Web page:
May 2017 Hovering around WR. Mood great, mostly. Building up hour by hour at school after 18 months at home. Summer 2017 Happy, first trip away in years, tons of variety in food, stepping back into social life. Sept 2017, back to school full time for the first time in 2 years. Happy and relaxed, just usual non ED hassles. 

  • Swedish proverb: Love me when I least deserve it because that's when I need it most.
  • We are what we repeatedly do. Excellence Recovery, then, is not an act but a habit. Aristotle.
  • If the plan doesn't work, change the plan but never the goal. (but don't give up on the plan too soon, maybe it just needs a tweak or a bit more time and determination [wink] )
  • We cannot control the wind but we can direct the sail.
hmhd60

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Reply with quote  #12 
Thank you for the videos & feedback.
I know what we are supposed to do. However, I can't force / coerce him to do anything. He will become angry and/or violent. While he won't hurt me, our physical
home shows the effects of his rage.
He eats, but it is often under the disguise of bingeing. We try to sway him in another direction, but if you've had a binger, you know that's next to Impossible. ( I've even told him to let me know before, and we will get out of the house ahead of it) Then the vicious circle of self loathing starts.
Once his mind is made up, nothing stands in his way. Last night he went for a walk at 11pm. Luckily, he calls me when he's cooled down.
I feel all I can do right now is keep him safe & secure until a space at the treatment centre becomes available. We do not have a lot of options where we live. It is a waiting game for somebody else's child to recover. However, ours is complicated as we have a timeline before he turns 18 in the spring, and ages out.
I know that some of you will think I'm a horrible parent. I'm hoping that some of you will understand my situation and why I feel so utterly hopeless and powerless. I am doing all I possibly can and its still not enough.
Torie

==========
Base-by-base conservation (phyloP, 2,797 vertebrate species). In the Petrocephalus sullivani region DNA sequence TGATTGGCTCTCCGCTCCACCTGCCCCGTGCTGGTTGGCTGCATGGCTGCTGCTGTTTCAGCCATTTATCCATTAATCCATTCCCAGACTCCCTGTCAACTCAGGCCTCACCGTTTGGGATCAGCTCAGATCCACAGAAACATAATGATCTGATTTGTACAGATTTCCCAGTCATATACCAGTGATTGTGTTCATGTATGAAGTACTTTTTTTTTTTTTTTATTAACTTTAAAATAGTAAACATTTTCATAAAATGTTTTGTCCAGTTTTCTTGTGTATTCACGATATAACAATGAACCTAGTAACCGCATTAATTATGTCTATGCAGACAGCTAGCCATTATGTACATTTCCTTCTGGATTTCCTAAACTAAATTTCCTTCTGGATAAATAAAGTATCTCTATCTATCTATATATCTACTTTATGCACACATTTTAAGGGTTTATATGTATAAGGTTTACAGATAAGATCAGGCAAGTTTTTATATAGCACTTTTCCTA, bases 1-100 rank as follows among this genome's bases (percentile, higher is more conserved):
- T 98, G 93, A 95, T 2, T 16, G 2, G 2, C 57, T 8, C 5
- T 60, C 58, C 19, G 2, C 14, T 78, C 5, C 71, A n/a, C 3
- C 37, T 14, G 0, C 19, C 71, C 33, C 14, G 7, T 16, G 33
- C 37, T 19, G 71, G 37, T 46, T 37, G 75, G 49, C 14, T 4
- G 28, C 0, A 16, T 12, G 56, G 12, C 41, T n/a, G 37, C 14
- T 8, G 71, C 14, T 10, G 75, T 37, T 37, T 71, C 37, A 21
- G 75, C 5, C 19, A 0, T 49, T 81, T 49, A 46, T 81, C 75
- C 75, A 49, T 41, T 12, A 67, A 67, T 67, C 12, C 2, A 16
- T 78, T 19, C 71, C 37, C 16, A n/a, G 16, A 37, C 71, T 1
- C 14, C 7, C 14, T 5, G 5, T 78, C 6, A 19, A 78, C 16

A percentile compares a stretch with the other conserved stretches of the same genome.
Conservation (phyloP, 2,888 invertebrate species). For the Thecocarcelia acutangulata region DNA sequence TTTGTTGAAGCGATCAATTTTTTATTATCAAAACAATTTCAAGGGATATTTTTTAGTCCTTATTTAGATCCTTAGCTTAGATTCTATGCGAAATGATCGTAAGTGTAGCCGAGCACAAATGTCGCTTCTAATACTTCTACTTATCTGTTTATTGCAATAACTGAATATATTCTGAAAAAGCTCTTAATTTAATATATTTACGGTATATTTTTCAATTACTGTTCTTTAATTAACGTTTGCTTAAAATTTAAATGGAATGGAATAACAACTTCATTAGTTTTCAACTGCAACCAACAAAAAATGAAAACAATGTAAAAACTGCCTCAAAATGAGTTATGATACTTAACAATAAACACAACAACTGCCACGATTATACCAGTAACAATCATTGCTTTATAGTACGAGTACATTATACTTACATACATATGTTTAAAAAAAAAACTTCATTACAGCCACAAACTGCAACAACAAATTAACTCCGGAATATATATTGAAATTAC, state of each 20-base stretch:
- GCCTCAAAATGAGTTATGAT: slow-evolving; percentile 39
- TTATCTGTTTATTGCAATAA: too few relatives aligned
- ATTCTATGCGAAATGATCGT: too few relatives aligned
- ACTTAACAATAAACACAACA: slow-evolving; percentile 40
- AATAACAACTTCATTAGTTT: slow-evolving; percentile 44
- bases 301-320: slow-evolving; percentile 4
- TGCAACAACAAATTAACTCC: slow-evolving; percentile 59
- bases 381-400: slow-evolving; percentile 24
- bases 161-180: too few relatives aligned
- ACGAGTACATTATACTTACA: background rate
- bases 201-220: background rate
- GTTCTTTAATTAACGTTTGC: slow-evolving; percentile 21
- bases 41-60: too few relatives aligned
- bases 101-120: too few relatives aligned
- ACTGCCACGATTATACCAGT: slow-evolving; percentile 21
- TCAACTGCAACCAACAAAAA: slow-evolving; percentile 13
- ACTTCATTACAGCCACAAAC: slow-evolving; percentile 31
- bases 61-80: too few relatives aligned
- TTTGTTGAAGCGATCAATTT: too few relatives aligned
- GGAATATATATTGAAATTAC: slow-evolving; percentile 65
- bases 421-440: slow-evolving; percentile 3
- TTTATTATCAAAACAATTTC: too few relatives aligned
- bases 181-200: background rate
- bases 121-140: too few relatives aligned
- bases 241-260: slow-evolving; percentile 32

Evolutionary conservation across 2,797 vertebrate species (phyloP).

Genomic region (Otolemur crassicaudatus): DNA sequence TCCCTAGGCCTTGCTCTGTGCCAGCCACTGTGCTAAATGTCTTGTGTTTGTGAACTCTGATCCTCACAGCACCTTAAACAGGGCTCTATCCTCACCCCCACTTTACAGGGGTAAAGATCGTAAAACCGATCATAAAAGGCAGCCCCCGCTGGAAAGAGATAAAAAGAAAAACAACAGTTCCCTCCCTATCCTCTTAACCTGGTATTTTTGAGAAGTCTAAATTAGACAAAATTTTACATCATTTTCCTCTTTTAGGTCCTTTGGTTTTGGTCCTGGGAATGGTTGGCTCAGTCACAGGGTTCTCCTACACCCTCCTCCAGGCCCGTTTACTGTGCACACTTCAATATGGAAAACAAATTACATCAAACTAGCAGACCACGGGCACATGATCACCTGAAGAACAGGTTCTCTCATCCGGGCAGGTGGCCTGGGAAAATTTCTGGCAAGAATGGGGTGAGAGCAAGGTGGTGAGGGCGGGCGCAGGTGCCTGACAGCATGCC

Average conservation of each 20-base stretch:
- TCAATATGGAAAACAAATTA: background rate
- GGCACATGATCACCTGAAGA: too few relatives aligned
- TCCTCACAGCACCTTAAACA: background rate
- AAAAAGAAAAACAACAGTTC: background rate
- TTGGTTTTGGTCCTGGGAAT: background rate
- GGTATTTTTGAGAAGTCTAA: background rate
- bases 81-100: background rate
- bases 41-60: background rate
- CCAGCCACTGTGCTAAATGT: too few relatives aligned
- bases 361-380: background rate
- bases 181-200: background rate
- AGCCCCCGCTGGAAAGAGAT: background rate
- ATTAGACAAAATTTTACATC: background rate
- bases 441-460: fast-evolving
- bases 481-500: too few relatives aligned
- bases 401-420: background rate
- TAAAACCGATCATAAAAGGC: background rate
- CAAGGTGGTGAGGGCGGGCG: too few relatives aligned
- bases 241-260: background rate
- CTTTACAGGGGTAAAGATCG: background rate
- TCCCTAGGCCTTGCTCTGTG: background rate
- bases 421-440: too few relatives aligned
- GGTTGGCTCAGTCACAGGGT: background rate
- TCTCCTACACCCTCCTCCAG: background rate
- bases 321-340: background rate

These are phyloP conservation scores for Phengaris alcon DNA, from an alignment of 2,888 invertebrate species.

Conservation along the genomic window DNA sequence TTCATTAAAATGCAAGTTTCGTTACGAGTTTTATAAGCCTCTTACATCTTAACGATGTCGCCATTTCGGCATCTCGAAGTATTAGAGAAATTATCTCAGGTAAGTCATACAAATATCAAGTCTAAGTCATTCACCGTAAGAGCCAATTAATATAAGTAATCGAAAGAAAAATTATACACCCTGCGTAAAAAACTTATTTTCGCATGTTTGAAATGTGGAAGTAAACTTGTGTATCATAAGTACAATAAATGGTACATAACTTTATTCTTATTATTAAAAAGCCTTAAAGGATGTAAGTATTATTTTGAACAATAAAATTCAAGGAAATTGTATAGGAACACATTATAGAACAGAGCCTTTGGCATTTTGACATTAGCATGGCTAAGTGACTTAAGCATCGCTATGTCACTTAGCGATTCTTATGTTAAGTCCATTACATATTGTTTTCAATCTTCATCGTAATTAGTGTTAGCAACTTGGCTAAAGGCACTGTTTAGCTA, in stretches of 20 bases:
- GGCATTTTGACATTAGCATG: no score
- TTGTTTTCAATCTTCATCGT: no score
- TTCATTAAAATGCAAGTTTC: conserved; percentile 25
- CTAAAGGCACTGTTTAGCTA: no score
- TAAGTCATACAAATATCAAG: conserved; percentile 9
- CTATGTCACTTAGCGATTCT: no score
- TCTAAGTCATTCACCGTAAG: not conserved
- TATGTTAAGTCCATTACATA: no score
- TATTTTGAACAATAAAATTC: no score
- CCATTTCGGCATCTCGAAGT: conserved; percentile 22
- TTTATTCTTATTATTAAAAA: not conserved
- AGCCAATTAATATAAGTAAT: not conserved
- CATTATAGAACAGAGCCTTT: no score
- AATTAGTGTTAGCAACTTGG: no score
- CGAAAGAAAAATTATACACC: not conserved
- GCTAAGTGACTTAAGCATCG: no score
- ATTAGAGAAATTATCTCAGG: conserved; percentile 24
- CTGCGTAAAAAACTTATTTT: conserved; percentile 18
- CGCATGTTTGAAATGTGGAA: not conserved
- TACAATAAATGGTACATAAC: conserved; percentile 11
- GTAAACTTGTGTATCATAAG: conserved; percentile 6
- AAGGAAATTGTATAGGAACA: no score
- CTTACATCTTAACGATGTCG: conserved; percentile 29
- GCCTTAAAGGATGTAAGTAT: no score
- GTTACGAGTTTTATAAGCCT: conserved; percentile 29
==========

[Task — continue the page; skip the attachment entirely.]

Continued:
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Reply with quote  #13 
Quote:
Originally Posted by hmhd60
I know that some of you will think I'm a horrible parent.


I guarantee that no one here thinks that about you.  Period.

Scared, exhausted, perhaps a bit desperate, yes.  We've all been there.

It is safe to be yourself here.  We don't judge. xx

-Torie



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"We are angels of hope, of healing, and of light. Darkness flees from us." -YP 
poppie

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Reply with quote  #14 
You aren't a terrible parent despite how you feel. Stay with him. Keep repeating that you love him. Repeat that he is worthy and that this will get better. Somewhere in there hidden by the disease he will hear you. Just keep saying it. Hang in there.

Keep posting. I've been there too and it is terrifying. All we can do is persist and repeat . For my boy I give messages about how wonderful it is not to be perfect as that is more honest, true and interesting. His thing is feeling he is not good enough. Mine is not feeling loved. Everyone has one.

I'm really feeling for you. It is awful and so hard. One day at a time
Sotired

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Reply with quote  #15 
One thing you can do is make hurting anyone-or your house off limits.your best bet here is to get your local police involved, to explain to your son that yes,what he is going through is hard,but that doesn't mean he has the right to hurt or destroy people or property.everyone deserves to feel safe in their own home.or if you have a child and family unit to take your son there.i am in nz so I understand about limited resources,but sometimes the help comes from places you wouldn't expect.
We rang the crisis line after a suicide threat ,for example.they asked us to bring our 16 year old into a&e and once there they did an assessment and put her in the locked ward for her own safety.she got transferred to a ward from there as she refused to eat or drink.there she was on 1-1 supervision while she got tube fed.
So the anorexia learned that there were in fact things we could do,that we were not as helpless as it thought.we had our d put under the mental health act three or four times to enforce treatment too.
Look into your crisis help options while you wait for a bed to come up.it may also speed up the help you are waiting for.
You are not a terrible parent you are a good parent in a terrible situation.you are doing the best you can,as we all do,despite what our very sick children think.they aren't in control of their thoughts right now anyway-their brain has been hijacked by anorexia.way way underneath where our real child is, they are terrified and hoping we help them whilst they can't help themselves.